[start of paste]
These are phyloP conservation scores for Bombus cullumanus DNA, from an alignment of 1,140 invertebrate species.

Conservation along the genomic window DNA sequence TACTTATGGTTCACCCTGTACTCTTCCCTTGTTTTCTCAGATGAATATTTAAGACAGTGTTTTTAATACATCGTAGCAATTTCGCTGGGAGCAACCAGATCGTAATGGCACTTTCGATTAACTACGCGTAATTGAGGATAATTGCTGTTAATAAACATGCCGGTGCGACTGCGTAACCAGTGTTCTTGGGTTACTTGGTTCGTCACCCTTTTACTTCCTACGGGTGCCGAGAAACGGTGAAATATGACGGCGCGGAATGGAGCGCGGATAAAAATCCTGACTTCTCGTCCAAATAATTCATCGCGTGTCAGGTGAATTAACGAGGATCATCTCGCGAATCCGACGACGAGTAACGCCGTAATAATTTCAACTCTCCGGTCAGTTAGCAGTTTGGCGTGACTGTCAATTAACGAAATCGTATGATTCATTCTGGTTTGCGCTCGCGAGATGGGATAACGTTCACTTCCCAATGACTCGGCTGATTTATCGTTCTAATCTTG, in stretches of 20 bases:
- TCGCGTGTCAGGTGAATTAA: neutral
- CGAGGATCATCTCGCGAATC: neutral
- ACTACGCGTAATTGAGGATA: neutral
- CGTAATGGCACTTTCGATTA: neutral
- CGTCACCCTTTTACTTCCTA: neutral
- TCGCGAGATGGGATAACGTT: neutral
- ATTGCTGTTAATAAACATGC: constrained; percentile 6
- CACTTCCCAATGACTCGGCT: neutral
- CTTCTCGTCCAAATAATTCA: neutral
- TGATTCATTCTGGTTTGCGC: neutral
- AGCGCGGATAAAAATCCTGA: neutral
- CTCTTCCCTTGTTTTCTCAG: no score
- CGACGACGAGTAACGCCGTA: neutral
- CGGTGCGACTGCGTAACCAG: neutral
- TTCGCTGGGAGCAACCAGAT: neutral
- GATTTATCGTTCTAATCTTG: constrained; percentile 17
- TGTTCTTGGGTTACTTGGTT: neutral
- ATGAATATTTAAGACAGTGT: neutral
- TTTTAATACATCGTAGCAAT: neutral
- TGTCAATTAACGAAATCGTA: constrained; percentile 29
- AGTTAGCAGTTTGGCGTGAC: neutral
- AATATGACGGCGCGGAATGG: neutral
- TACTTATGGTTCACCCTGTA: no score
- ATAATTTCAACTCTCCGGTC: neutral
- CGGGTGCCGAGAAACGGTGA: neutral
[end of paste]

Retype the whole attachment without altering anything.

These are phyloP conservation scores for Bombus cullumanus DNA, from an alignment of 1,140 invertebrate species.

Conservation along the genomic window DNA sequence TACTTATGGTTCACCCTGTACTCTTCCCTTGTTTTCTCAGATGAATATTTAAGACAGTGTTTTTAATACATCGTAGCAATTTCGCTGGGAGCAACCAGATCGTAATGGCACTTTCGATTAACTACGCGTAATTGAGGATAATTGCTGTTAATAAACATGCCGGTGCGACTGCGTAACCAGTGTTCTTGGGTTACTTGGTTCGTCACCCTTTTACTTCCTACGGGTGCCGAGAAACGGTGAAATATGACGGCGCGGAATGGAGCGCGGATAAAAATCCTGACTTCTCGTCCAAATAATTCATCGCGTGTCAGGTGAATTAACGAGGATCATCTCGCGAATCCGACGACGAGTAACGCCGTAATAATTTCAACTCTCCGGTCAGTTAGCAGTTTGGCGTGACTGTCAATTAACGAAATCGTATGATTCATTCTGGTTTGCGCTCGCGAGATGGGATAACGTTCACTTCCCAATGACTCGGCTGATTTATCGTTCTAATCTTG, in stretches of 20 bases:
- TCGCGTGTCAGGTGAATTAA: neutral
- CGAGGATCATCTCGCGAATC: neutral
- ACTACGCGTAATTGAGGATA: neutral
- CGTAATGGCACTTTCGATTA: neutral
- CGTCACCCTTTTACTTCCTA: neutral
- TCGCGAGATGGGATAACGTT: neutral
- ATTGCTGTTAATAAACATGC: constrained; percentile 6
- CACTTCCCAATGACTCGGCT: neutral
- CTTCTCGTCCAAATAATTCA: neutral
- TGATTCATTCTGGTTTGCGC: neutral
- AGCGCGGATAAAAATCCTGA: neutral
- CTCTTCCCTTGTTTTCTCAG: no score
- CGACGACGAGTAACGCCGTA: neutral
- CGGTGCGACTGCGTAACCAG: neutral
- TTCGCTGGGAGCAACCAGAT: neutral
- GATTTATCGTTCTAATCTTG: constrained; percentile 17
- TGTTCTTGGGTTACTTGGTT: neutral
- ATGAATATTTAAGACAGTGT: neutral
- TTTTAATACATCGTAGCAAT: neutral
- TGTCAATTAACGAAATCGTA: constrained; percentile 29
- AGTTAGCAGTTTGGCGTGAC: neutral
- AATATGACGGCGCGGAATGG: neutral
- TACTTATGGTTCACCCTGTA: no score
- ATAATTTCAACTCTCCGGTC: neutral
- CGGGTGCCGAGAAACGGTGA: neutral